Classic Computer Magazine Archive ST-Log ISSUE 28 / FEBRUARY 1989 / PAGE 92



576 South Telegraph
Pontiac, Ml 48053
(313) 334-8729
$39.95, color only

Reviewed by Betty D. DeMunn

Betty is a Buffalo, New York, native who acts, writes and adventures. She's currently polishing a one-woman show portraying the late sculptress Louise Nevelson, writing a children's book and cuddling a new printer.

The perpetrators of this British tour-de-mouse are programmer Ian Murray-Watson and graphics designer Pete Lyon. Their inspiration came from the old saying: "A million kittens with a million balls of yarn will eventually knit an Aran sweater." When the kittens refused to cooperate, Pete and Ian looked at the mess and said, "By Jove! We've discovered Tanglewood!"

Finding your way through the intricacies of this tangled yarn is almost impossible because it starts at an unreasonably difficult level. There is no "easing" into the game, no cheap victories. You're just there, trying to figure out what in the name of Zork you're supposed to do. The 16-page manual gives you a skeleton of information that you must flesh out through experimentation and experience. What you don't know does hurt you. But you're gonna love the pain!

The scene: a small undistinguished planet called Tanglewood. Actually, its name is "T'ng-y-wd", which can only be pronounced by its native T'nglians and Pete.

The time: a century or two hence.

There is no "easing" into the game, no cheap victories. You're just there, trying to figure out what in the name off Zork you're supposed to do.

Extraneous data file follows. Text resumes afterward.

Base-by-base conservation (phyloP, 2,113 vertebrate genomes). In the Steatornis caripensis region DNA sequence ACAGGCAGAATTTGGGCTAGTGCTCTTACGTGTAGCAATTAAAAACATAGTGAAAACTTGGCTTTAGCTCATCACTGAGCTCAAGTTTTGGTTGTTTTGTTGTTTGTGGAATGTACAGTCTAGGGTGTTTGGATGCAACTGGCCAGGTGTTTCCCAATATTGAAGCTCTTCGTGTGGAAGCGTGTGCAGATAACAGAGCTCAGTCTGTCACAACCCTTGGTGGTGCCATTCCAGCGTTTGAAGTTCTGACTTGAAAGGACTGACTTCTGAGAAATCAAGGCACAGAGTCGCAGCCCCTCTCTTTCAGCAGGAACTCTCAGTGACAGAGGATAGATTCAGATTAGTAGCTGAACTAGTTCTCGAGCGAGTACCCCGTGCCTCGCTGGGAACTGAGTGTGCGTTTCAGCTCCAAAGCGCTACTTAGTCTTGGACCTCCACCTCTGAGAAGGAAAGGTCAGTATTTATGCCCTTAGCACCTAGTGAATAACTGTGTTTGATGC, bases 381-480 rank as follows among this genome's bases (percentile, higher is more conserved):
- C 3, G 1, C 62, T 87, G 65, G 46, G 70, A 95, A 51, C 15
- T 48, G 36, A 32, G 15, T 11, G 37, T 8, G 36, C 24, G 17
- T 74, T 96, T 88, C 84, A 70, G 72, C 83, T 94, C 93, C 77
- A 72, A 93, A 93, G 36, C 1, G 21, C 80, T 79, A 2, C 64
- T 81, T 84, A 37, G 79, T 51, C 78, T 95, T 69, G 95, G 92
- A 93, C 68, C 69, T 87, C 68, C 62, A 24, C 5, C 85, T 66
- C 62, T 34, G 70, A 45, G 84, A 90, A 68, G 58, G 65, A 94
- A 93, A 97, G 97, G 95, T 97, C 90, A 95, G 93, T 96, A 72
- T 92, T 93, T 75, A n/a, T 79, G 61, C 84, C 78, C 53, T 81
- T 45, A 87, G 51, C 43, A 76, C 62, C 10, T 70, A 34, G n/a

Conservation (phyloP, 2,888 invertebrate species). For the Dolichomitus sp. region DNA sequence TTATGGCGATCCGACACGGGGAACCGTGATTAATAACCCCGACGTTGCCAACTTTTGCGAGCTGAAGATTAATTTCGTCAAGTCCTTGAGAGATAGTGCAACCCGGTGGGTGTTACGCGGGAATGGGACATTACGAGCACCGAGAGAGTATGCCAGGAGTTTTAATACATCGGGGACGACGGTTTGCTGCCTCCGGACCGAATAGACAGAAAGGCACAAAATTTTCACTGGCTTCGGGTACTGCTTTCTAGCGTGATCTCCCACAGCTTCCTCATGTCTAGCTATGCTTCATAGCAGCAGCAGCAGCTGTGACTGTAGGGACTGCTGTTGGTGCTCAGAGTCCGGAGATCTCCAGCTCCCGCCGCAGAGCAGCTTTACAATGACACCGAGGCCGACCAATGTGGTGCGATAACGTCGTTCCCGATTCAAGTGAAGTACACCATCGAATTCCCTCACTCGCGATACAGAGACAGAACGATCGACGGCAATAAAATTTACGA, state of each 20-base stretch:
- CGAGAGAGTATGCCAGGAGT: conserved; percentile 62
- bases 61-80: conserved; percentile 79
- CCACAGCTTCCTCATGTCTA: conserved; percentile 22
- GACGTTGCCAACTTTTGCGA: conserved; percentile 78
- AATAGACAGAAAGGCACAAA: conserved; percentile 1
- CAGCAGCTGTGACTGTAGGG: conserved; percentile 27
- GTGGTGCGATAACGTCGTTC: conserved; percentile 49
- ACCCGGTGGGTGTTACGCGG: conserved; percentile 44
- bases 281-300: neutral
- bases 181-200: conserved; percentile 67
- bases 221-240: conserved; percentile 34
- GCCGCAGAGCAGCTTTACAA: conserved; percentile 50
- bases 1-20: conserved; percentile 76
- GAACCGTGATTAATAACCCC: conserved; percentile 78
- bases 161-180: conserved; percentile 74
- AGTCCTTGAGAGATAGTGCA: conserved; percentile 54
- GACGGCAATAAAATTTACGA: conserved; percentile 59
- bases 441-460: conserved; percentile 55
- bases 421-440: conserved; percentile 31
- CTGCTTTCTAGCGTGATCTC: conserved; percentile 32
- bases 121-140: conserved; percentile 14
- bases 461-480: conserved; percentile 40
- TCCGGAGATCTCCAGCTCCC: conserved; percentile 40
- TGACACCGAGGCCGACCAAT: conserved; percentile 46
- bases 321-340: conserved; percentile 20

The story: Uncle Arthur is being sued by the crooked company that sold him the mining rights to Tanglewood. Accidentally, he has discovered some militarily valuable stones called Dog Crystals, and there are rumors of Ice Emeralds that have untold commercial applications. Now the company wants its rights back, and Uncle Arthur is in the soup. He enlists your aid, with your computer expertise, to go to Tanglewood and find the documents that prove his ownership of the mining rights. Trouble is, the equipment is antiquated, the opposition has set up defenses and the T'nglians are very strange beings. The court case comes up in ten days, so you'd better hurry up.

The boot: (One-drive owners will have to switch disks occasionally. No big deal.) After the charming title screen, suddenly there is the control panel (before which you'll probably spend the rest of your life). One large action screen is surrounded by lights and dials and buttons and switches and gauges that do everything but dispense aspirin. All the utilities are available: save game, quite, restart, sound off, status, etc. There are five little windows on the right showing your mobile, the objects it's carrying and the object found. In general, left-button clicks "do" or "open" and right-button clicks give information about objects and other things. And there's a line gauge (top left) that indicates the passing of day to night and keeps track of the time. Tendays is all you're allowed, so don't use the Time Warp switch more times than you have to.